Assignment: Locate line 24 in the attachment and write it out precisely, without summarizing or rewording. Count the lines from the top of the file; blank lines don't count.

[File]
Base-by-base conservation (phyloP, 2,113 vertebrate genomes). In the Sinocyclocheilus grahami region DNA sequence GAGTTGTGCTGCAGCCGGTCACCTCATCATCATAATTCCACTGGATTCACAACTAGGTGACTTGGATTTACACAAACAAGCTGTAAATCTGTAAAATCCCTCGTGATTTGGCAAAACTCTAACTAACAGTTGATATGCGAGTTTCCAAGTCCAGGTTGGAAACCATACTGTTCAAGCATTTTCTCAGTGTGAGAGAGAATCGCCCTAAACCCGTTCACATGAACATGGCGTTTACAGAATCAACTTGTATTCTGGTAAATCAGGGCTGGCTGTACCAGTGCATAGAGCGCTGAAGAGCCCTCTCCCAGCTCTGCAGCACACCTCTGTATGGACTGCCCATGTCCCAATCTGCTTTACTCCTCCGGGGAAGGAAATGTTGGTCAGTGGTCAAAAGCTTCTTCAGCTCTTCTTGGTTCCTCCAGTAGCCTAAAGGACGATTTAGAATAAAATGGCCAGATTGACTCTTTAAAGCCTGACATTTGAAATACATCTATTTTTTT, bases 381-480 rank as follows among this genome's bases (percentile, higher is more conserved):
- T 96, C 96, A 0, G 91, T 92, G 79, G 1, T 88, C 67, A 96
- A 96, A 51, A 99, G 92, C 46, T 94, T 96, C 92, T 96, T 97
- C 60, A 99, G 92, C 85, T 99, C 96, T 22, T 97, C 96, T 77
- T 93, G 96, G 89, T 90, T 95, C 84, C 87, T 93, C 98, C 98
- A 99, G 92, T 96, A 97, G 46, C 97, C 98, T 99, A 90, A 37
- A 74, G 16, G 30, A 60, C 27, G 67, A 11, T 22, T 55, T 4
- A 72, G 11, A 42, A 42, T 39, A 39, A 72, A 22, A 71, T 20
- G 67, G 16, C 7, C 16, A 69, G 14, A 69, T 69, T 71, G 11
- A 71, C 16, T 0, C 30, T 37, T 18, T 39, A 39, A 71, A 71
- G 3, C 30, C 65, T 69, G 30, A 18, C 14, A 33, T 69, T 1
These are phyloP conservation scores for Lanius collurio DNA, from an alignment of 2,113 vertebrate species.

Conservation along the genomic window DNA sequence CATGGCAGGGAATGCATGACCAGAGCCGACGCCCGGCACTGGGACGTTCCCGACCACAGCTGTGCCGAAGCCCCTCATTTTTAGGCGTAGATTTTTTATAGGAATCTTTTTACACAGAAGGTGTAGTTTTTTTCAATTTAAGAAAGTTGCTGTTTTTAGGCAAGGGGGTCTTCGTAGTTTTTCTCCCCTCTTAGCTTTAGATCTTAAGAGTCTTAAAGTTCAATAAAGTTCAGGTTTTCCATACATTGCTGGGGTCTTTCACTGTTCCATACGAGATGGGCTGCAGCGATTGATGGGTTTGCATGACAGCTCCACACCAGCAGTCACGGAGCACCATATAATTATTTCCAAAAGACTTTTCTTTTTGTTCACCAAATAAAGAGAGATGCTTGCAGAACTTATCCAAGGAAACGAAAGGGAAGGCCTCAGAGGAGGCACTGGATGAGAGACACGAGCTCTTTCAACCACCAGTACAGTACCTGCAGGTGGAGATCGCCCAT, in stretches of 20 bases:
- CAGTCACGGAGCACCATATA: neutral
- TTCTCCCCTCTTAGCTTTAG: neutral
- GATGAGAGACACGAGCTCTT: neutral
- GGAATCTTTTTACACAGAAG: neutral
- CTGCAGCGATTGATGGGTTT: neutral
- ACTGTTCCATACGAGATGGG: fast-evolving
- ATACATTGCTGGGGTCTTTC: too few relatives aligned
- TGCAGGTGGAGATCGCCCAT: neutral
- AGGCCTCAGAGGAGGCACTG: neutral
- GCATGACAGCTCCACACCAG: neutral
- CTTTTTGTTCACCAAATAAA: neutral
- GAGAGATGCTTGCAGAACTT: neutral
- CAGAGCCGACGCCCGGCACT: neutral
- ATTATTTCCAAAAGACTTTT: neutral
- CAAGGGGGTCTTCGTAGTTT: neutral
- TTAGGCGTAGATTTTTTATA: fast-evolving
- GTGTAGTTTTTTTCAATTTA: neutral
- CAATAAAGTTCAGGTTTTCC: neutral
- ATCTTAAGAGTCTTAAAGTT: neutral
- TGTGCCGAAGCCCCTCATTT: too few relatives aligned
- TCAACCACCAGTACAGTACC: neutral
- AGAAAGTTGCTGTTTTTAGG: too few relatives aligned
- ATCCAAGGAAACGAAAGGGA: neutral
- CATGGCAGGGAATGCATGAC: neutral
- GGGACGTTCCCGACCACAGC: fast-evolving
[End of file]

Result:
- CTTTTTGTTCACCAAATAAA: neutral